Monday, December 14, 2009

Administration views on recession dating 

Dave Prychitko finds a nugget in Council of Economic Advisers chair Christina Romer's appearance on Meet The Press yesterday:
MR. GREGORY: When do you expect you will be able to say the recession is over?

DR. ROMER: Well, I'm not going to say the recession is over until the unemployment rate is down to normal levels, until...

MR. GREGORY: Which would be?

DR. ROMER: You know, again--are you asking me, you know, timing?

MR. GREGORY: No, what's a normal level?

DR. ROMER: Well, the normal, you know, where we were before the recession is sort of in the--certainly in the 5 percent range. That is, you know, what Americans are, are used to.

MR. GREGORY: Can that be accomplished in a year's time?

DR. ROMER: Well, it--we'd have--I think we're going to--it's going to take--you know, this recession took a long time coming, it's going to take a long time coming out. We can make incredible progress. We can get that unemployment rate coming down.
Prychitko thinks the administration will declare victory long before then. CBO projected in August the unemployment rate to by 9.1% in 2011 and to average 6.4% between 2012 and 2013. 5% is in the area of CBO's estimate of the natural rate of unemployment. What that would seem to mean is that she won't declare the recession over until we are near the peak of the expansion.

President Obama on 60 Minutes last night had a lot more to say.
Here's what I know. That when I walked in to office, we had gone through a debilitating financial crisis. The banking system was close to meltdown. And in that first quarter, we lost over 3 million jobs. In December, we lost 681,000 jobs. That's before I was sworn in. January, 700,000 jobs. That was just about as I was being sworn in. The following month, before we had put any of our programs in place, we had lost another 681,000 jobs, and it just kept on going.
I can forgive the addition error on 3 million jobs lost in the first quarter -- it's more like 2 million -- but he's still trying to parcel out blame to others. He does it a minute later:
Now, what we had to do was he had to make sure that there was some buoy, some stabilizer in the economy so that it didn't go into a Great Depression. And that's why we passed the Recovery Act. And for all the criticism that it received from the other side --and we got no help from any Republicans, other than a couple, in passing it -- what we now know and every economist who's looked at it will acknowledge this, is that it helped us [stem] the panic and get the economy growing again. And it probably saved somewhere between a million and a million and a half jobs.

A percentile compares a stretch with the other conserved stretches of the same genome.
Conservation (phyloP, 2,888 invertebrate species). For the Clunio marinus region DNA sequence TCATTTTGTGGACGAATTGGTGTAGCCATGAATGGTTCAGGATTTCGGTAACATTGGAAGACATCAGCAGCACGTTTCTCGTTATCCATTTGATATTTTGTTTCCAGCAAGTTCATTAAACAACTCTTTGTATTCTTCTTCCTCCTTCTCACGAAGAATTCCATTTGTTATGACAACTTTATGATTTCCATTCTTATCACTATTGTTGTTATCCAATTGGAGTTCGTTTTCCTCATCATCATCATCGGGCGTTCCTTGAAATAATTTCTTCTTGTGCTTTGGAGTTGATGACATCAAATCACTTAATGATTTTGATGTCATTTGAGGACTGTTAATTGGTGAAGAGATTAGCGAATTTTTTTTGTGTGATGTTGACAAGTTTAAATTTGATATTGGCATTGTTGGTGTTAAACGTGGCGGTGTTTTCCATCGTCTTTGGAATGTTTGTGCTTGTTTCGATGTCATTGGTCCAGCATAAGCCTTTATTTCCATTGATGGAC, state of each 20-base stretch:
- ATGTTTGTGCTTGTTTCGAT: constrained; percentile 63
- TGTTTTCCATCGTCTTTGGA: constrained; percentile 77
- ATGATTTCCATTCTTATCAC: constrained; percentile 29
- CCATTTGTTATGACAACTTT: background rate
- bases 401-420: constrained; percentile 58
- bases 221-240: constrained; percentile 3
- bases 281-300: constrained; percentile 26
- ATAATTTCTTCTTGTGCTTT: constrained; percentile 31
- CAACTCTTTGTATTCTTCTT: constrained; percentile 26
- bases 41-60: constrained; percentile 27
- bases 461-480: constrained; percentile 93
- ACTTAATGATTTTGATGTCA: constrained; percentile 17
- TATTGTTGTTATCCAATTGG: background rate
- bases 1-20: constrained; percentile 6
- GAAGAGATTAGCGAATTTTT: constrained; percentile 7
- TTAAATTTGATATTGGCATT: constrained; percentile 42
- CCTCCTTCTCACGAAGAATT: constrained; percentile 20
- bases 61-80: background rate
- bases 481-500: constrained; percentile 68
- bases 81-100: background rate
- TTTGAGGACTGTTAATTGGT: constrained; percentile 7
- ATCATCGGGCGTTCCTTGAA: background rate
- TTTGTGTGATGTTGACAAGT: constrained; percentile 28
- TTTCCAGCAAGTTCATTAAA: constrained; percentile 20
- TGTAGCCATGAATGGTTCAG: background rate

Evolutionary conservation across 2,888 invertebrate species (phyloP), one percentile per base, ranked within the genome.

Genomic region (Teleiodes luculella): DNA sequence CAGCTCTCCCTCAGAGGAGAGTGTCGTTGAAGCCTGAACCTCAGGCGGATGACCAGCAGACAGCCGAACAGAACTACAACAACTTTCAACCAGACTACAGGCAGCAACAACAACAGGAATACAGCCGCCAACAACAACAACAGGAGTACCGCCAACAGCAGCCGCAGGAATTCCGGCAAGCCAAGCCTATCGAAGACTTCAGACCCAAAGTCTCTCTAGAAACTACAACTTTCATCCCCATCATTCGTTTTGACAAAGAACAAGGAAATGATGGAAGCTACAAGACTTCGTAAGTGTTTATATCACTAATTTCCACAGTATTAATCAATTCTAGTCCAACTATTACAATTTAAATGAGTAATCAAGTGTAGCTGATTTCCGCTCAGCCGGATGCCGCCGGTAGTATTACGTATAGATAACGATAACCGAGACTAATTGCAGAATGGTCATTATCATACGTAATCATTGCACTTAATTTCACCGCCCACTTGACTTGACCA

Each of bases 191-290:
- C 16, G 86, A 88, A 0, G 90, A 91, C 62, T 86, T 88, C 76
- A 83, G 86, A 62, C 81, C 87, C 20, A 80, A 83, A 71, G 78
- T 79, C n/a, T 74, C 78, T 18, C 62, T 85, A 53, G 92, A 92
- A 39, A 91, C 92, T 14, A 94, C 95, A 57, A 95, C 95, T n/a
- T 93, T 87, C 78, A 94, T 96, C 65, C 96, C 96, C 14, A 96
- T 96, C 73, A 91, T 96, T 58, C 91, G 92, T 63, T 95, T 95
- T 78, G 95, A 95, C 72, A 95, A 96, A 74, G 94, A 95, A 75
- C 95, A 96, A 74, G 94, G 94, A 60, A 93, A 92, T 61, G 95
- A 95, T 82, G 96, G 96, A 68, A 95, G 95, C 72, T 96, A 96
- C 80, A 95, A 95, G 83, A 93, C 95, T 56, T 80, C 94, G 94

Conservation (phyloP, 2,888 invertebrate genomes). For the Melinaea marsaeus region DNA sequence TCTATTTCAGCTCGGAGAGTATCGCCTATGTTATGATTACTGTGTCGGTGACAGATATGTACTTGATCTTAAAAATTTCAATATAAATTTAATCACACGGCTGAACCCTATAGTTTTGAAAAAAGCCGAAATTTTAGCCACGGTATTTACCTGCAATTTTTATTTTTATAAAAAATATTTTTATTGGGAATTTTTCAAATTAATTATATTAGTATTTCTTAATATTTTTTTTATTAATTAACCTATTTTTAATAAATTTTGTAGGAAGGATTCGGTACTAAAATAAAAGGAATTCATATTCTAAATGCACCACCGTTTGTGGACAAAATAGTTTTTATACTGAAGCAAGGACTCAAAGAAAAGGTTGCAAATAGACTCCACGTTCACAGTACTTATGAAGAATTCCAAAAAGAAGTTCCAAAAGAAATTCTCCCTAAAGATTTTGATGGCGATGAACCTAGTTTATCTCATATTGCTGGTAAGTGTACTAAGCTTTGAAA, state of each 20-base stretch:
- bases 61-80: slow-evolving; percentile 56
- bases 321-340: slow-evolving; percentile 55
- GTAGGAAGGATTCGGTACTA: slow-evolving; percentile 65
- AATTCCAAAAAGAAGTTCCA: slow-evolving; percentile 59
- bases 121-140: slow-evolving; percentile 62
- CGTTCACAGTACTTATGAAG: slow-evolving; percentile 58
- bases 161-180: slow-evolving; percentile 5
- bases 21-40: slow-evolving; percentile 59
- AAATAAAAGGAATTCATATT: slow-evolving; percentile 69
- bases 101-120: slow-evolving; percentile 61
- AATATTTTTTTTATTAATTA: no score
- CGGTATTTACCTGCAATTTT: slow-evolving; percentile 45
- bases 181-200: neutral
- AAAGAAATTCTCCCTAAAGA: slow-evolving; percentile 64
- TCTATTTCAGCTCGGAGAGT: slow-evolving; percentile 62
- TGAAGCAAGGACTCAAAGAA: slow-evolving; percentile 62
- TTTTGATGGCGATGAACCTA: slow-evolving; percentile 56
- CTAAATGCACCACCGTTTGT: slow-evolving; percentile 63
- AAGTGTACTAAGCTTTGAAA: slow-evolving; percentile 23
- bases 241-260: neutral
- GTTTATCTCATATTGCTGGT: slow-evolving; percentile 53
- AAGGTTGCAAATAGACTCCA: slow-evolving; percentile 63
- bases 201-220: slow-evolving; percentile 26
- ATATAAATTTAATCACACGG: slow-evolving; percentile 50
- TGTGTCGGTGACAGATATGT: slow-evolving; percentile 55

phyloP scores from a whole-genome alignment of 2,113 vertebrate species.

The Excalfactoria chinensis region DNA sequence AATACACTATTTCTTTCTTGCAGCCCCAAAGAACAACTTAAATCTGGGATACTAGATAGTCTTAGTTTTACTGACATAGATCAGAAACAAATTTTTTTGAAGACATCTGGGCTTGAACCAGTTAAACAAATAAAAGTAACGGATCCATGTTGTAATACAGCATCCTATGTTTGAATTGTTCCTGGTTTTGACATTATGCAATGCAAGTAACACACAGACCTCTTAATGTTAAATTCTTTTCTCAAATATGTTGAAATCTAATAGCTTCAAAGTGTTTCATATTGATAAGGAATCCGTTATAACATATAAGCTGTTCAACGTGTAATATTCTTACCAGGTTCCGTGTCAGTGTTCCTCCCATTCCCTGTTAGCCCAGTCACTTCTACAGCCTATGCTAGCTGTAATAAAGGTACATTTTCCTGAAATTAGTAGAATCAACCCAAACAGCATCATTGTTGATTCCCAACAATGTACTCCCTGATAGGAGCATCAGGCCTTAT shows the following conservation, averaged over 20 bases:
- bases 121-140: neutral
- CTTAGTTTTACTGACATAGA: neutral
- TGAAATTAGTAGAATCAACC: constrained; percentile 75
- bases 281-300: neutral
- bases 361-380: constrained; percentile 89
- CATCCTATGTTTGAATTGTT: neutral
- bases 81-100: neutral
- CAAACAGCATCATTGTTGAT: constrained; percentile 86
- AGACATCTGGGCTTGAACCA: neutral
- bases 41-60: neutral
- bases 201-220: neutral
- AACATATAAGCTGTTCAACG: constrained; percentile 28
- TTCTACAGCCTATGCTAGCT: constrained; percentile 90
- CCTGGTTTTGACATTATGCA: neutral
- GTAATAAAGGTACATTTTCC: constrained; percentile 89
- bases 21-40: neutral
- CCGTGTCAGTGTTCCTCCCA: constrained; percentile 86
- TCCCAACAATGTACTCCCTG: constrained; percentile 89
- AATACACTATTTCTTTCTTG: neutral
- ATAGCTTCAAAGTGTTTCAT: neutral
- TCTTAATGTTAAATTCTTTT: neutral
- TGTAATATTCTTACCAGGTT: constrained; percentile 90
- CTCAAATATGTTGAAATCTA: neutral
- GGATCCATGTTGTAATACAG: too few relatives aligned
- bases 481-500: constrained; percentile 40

I really liked what Russ Roberts said about this last week:
In biology, a biologist doesn't pretend to know how many frogs there are at a particular point in time in the rain forest. He may have an estimate but if you ask him well "how many will there be in six months?", he can't give an honest answer about that. He can't even give you an honest answer and he won't pretend to give you an honest answer if you ask him well "what will happen in six months if something changes in the rain forest to the frog population?" That's what we expect of economists and that's wrong. We're not good at that.
Not that we don't do it -- we do, and I have. But I also teach on the difference between extrapolating within sample and outside of sample, and the truth is we don't have any datapoints that look close enough for me to say whether it's one or one million jobs saved or created. Given an annual benchmark revision to employment data that is about +/- 275,000, I don't think we know.

The President continues:
All right, so financial market stabilized, economy growing again. The problem we now face is that in any recession, job growth is what's called a lagging indicator.
Which, I believe, contradicts Dr. Romer.
Businesses don't start hiring again until they have some confidence out there that there's actually a market for additional goods and services. That's always true in any recession.

Usually, it's worse when you have a big financial crisis like this that prompts the recession. And this one's been exceptionally bad, partly because businesses were very spooked, and it was a global crisis. But partly because, frankly, businesses have figured out that maybe they can sustain themselves just with fewer employees producing the the same amount of goods and services.
At this point one would have hoped Steve Kroft would have asked two questions:
  1. Mr. President, what policies have you taken that would give businesses some confidence that there's a market for their goods and services?
  2. Mr. President, why do you think firms keep redundant labor on hand?
Perhaps it's not redundant labor -- perhaps it's labor whose marginal cost potentially going to be lower soon, so businesses are waiting to hire until you come through with those potential tax credits.